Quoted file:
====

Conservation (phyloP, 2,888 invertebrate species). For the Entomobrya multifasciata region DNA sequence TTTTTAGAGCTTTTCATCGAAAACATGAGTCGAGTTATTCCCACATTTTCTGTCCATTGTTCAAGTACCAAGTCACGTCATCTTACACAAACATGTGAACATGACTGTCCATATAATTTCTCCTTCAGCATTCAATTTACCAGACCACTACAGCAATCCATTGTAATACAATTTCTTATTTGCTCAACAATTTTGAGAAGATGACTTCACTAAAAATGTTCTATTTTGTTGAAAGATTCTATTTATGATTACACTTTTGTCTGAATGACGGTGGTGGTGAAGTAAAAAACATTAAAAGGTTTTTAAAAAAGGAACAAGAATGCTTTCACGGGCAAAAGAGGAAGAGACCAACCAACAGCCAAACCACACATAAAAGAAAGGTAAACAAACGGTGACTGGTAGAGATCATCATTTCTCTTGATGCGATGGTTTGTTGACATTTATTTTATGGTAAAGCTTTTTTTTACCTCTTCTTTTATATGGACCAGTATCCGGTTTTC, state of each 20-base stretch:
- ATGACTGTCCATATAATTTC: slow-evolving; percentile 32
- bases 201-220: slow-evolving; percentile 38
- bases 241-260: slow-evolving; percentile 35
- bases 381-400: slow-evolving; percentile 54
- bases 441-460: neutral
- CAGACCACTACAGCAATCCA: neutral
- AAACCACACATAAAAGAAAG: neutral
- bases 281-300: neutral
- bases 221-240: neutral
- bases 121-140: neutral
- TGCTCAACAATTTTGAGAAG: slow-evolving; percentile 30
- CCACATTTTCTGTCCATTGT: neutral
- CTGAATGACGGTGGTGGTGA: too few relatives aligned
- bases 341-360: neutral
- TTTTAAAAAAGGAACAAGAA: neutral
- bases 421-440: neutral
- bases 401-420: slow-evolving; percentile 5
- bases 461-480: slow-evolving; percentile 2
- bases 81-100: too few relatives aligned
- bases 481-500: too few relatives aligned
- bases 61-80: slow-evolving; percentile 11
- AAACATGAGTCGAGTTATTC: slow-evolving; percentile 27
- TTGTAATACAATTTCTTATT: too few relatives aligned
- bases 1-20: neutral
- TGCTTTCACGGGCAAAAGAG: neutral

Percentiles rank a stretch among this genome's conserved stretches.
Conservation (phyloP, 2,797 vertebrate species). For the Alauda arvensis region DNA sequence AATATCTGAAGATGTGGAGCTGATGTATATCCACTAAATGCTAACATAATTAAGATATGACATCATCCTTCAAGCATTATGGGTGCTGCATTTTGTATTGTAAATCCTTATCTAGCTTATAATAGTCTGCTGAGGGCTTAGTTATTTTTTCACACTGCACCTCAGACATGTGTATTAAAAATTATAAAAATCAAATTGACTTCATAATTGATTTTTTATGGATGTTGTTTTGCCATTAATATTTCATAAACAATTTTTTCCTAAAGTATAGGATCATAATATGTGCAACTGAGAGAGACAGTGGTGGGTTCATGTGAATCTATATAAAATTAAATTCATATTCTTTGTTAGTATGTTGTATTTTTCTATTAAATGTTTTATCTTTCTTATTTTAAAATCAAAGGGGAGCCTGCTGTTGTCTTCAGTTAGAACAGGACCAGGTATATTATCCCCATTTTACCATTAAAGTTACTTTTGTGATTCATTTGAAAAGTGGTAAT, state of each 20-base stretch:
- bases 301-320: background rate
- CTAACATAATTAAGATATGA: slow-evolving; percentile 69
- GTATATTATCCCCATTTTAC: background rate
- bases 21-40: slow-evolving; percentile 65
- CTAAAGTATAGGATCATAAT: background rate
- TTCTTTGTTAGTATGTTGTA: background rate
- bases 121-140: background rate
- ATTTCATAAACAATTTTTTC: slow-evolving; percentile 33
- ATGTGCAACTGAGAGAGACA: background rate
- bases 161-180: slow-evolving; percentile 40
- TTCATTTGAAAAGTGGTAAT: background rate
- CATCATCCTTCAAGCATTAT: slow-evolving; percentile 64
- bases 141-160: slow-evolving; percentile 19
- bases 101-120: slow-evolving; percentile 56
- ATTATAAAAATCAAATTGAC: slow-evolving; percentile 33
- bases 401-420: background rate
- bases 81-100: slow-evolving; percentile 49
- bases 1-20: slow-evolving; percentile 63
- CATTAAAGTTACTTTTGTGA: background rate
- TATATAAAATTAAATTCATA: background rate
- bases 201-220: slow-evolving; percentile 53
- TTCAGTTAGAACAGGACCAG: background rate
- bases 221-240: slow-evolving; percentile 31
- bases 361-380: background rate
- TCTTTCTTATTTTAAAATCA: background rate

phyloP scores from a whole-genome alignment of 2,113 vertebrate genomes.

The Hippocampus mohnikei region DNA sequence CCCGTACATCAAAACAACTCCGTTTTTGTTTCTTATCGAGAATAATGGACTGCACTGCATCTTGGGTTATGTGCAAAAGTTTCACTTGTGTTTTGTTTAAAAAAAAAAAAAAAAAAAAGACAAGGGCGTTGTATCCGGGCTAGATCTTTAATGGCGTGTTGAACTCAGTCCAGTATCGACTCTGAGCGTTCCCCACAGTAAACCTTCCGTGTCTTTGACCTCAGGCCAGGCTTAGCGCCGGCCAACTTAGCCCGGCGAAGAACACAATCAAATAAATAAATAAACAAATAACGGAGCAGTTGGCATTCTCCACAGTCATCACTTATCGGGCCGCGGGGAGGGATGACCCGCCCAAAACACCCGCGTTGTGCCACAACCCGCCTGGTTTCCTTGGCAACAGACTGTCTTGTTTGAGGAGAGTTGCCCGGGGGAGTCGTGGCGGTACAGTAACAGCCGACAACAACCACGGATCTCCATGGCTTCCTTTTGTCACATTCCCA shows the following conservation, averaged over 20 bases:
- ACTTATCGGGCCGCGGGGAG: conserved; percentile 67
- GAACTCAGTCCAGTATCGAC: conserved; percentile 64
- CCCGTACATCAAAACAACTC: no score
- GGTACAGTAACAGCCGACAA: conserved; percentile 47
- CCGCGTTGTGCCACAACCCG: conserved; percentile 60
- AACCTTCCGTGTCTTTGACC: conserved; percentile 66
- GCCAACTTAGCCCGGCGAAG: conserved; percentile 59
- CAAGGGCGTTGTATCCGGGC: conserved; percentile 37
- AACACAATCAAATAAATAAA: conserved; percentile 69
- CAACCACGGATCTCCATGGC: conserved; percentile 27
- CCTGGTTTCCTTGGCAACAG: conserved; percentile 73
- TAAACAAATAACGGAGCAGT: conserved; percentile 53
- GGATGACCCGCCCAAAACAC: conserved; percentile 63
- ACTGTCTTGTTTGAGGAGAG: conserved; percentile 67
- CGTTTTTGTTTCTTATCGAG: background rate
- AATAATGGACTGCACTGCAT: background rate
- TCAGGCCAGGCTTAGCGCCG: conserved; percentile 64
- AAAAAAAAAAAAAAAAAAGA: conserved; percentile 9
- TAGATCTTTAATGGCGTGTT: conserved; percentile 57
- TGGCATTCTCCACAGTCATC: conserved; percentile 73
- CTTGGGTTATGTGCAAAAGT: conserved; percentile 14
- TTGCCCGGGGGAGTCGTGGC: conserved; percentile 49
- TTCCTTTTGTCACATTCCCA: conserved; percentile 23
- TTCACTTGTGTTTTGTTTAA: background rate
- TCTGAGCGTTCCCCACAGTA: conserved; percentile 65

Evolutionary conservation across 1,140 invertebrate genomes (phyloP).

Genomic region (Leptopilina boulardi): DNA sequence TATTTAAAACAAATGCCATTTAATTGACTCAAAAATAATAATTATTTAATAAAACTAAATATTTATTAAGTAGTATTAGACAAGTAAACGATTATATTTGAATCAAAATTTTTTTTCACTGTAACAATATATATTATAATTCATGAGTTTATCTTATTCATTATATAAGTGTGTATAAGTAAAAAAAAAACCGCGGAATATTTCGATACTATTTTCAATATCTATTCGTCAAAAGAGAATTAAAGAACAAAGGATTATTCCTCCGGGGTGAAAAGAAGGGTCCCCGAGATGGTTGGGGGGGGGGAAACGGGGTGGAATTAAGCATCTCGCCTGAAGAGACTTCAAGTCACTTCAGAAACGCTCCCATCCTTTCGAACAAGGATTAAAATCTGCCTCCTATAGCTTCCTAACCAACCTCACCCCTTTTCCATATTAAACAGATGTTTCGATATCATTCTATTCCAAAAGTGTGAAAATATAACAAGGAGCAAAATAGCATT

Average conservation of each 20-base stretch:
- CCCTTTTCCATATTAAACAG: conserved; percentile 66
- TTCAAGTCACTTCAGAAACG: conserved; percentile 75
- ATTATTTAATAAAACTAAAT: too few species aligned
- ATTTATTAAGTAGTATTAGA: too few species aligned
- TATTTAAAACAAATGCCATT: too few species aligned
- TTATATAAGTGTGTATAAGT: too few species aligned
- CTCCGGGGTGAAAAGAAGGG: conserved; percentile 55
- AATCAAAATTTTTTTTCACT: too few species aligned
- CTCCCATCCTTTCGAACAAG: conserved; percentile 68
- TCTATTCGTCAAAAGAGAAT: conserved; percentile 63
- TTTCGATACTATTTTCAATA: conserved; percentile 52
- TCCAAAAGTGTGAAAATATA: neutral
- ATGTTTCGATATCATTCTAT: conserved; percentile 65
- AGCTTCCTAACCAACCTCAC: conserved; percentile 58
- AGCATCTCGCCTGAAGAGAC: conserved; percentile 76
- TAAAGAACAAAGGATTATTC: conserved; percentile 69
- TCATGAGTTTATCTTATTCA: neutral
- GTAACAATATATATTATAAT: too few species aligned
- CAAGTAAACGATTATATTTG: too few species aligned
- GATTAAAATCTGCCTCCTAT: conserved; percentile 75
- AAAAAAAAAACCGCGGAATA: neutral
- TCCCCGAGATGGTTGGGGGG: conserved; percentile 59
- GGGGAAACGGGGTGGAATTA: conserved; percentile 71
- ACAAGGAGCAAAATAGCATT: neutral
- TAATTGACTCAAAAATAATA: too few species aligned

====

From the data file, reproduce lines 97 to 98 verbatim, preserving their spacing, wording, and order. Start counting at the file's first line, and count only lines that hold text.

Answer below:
- AGCTTCCTAACCAACCTCAC: conserved; percentile 58
- AGCATCTCGCCTGAAGAGAC: conserved; percentile 76